One of Centre of Excellence in Palaeosciences most exciting missions is the creation of and support for a vibrant palaeo tourism industry that will allow local and international visitors to experience South Africa’s unrivaled palaeontological and archaeological heritage. Pictured above is Ledumahadi Mafube, a 12-ton dinosaur recently discovered in 2018. Believed to have walked on all fours, it roamed the South African region of earth some 200 million years ago.

Because of the antiquity of its rock record preserving time slices of the development of life from its origins more than 3.5 billion years ago, through the origins of fishes, amphibians, reptiles, dinosaurs, tortoises and mammals, to the origins of humans and human culture, South Africa is poised to showcase the history of life.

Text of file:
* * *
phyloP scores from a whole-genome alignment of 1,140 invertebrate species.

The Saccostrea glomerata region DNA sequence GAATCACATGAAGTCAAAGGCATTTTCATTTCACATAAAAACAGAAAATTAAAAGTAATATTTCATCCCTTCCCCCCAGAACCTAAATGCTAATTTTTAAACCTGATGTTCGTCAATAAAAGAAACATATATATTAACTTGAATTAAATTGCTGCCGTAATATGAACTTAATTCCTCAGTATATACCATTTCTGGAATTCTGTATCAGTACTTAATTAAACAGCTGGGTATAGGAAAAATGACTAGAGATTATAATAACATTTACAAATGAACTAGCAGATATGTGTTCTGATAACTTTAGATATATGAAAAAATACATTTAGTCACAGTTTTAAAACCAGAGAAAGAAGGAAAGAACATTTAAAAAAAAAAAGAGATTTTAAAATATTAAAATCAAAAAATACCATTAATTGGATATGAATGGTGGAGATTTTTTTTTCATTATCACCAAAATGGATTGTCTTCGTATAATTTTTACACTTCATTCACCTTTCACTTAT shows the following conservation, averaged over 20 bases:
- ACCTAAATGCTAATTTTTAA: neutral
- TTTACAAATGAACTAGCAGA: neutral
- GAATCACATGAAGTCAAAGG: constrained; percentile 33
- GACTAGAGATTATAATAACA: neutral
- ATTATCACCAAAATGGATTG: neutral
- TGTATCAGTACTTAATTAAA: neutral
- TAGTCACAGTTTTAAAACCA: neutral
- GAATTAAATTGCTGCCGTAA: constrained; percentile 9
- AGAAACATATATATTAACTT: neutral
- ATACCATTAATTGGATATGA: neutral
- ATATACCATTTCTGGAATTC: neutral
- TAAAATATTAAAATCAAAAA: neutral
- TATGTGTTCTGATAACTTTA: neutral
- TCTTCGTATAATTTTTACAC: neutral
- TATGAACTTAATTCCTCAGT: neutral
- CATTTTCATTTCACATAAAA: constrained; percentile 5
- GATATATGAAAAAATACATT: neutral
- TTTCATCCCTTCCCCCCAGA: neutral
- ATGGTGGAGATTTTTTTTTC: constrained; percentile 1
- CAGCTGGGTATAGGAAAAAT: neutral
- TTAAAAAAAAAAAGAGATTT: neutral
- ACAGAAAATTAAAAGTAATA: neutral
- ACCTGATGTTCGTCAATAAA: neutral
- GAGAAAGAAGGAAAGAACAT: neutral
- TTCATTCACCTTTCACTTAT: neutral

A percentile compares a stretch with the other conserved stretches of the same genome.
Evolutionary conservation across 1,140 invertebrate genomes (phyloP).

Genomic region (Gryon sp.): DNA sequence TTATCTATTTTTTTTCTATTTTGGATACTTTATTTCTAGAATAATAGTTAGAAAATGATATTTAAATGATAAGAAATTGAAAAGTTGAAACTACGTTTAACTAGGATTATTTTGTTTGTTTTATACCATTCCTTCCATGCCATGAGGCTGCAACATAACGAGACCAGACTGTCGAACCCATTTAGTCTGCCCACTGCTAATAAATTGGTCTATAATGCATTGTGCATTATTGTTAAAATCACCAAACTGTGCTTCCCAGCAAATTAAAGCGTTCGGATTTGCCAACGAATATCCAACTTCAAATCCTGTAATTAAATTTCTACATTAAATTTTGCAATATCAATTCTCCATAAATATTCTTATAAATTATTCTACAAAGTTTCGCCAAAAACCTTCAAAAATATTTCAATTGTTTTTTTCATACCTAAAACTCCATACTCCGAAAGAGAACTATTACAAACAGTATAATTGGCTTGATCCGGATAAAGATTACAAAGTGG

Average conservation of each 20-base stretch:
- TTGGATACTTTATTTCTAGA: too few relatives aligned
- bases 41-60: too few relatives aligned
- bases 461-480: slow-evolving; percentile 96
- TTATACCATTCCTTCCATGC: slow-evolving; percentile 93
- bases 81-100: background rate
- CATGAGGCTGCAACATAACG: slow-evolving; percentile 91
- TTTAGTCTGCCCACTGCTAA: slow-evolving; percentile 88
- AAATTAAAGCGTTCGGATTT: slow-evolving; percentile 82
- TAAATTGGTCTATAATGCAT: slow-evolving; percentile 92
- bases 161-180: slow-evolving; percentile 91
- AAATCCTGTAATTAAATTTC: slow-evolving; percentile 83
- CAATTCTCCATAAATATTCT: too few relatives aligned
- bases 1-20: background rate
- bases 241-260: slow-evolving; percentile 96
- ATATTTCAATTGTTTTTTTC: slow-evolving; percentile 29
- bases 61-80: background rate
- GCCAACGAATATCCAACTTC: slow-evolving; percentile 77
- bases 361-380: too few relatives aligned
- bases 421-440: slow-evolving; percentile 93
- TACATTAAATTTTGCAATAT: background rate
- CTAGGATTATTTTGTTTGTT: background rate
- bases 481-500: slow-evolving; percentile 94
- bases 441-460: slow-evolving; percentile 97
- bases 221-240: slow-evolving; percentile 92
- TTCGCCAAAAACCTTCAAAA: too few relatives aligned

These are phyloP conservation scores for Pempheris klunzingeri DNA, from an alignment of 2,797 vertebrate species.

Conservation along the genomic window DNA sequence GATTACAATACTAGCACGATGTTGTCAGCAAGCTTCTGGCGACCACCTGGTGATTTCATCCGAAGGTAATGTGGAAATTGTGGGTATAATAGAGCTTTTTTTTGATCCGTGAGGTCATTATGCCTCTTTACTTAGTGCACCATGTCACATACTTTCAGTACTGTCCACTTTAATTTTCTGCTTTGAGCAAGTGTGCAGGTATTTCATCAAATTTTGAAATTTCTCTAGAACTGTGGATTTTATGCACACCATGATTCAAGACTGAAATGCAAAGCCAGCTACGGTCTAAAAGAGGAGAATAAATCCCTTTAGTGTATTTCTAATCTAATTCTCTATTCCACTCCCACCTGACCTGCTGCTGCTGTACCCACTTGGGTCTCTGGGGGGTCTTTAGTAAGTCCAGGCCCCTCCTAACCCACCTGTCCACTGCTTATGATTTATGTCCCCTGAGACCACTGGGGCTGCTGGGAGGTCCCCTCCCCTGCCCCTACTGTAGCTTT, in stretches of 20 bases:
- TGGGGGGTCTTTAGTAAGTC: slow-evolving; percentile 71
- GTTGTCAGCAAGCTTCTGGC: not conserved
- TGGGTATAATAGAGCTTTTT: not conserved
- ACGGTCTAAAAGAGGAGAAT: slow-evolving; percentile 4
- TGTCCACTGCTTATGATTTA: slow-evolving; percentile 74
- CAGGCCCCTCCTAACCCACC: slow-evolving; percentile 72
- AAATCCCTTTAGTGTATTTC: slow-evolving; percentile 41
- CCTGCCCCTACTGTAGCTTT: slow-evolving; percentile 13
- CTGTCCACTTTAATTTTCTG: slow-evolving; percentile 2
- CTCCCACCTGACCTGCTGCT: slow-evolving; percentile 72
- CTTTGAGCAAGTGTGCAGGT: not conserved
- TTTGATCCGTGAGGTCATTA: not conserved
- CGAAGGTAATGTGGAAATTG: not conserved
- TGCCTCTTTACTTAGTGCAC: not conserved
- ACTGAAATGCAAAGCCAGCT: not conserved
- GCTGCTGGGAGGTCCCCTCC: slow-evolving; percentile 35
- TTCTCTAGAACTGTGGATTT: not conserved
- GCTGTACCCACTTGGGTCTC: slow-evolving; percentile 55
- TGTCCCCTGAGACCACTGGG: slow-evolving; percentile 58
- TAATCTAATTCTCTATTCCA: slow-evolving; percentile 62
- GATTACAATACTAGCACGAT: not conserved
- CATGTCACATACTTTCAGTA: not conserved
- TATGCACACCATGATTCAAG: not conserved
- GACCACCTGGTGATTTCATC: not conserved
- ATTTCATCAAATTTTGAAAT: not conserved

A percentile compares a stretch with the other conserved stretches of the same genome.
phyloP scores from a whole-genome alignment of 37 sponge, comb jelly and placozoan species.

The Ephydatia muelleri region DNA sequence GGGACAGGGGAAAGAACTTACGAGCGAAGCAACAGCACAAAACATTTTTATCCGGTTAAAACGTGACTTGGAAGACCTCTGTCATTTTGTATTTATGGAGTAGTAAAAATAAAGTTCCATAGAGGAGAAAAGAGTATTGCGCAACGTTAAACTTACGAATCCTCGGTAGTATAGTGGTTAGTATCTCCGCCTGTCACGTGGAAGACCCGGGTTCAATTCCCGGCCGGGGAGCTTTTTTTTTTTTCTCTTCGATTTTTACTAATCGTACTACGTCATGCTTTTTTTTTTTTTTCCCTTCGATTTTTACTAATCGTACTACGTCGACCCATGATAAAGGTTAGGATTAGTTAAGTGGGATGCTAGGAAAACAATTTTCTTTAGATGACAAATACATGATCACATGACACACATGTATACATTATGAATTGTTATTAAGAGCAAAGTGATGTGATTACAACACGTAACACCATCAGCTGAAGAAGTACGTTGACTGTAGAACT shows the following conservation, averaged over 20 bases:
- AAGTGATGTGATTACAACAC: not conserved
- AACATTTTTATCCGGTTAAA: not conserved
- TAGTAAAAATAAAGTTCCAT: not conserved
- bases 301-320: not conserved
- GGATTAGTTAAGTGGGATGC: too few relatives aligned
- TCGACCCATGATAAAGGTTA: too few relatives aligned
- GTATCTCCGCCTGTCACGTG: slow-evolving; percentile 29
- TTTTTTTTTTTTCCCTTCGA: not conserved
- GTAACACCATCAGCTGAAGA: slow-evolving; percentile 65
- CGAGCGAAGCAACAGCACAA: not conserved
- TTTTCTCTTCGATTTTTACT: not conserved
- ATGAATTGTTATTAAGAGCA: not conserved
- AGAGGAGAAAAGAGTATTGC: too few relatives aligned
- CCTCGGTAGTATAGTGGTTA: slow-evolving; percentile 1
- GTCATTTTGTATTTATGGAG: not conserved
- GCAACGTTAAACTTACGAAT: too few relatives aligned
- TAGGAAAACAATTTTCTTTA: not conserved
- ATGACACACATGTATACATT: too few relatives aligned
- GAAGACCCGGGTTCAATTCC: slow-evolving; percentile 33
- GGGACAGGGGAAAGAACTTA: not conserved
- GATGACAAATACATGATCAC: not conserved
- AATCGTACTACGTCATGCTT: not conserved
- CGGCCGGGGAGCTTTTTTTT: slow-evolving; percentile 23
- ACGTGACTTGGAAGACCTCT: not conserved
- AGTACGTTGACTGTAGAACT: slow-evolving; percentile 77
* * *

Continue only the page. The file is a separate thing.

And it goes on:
A fascinating journey across all nine provinces – from the Cradle of Human Culture to the Cradle of Humankind and beyond – will allow tourists to explore the places that make up the pieces of the puzzle of the origins of Earth, life and the evolution of modern humankind. 


The uKhahlamba Drakensberg World Heritage Site in KwaZulu-Natal is host to one of the largest and most concentrated series of rock art paintings in Africa, representing the spiritual life of the San people who lived in the area for over 4 000 years. Buried in the sedimentary deposits of the Karoo Supergroup that were laid down between 260 and 190 million years ago are abundant fossilised remains of land-dwelling vertebrates, including early mammals, early turtles, and early dinosaurs.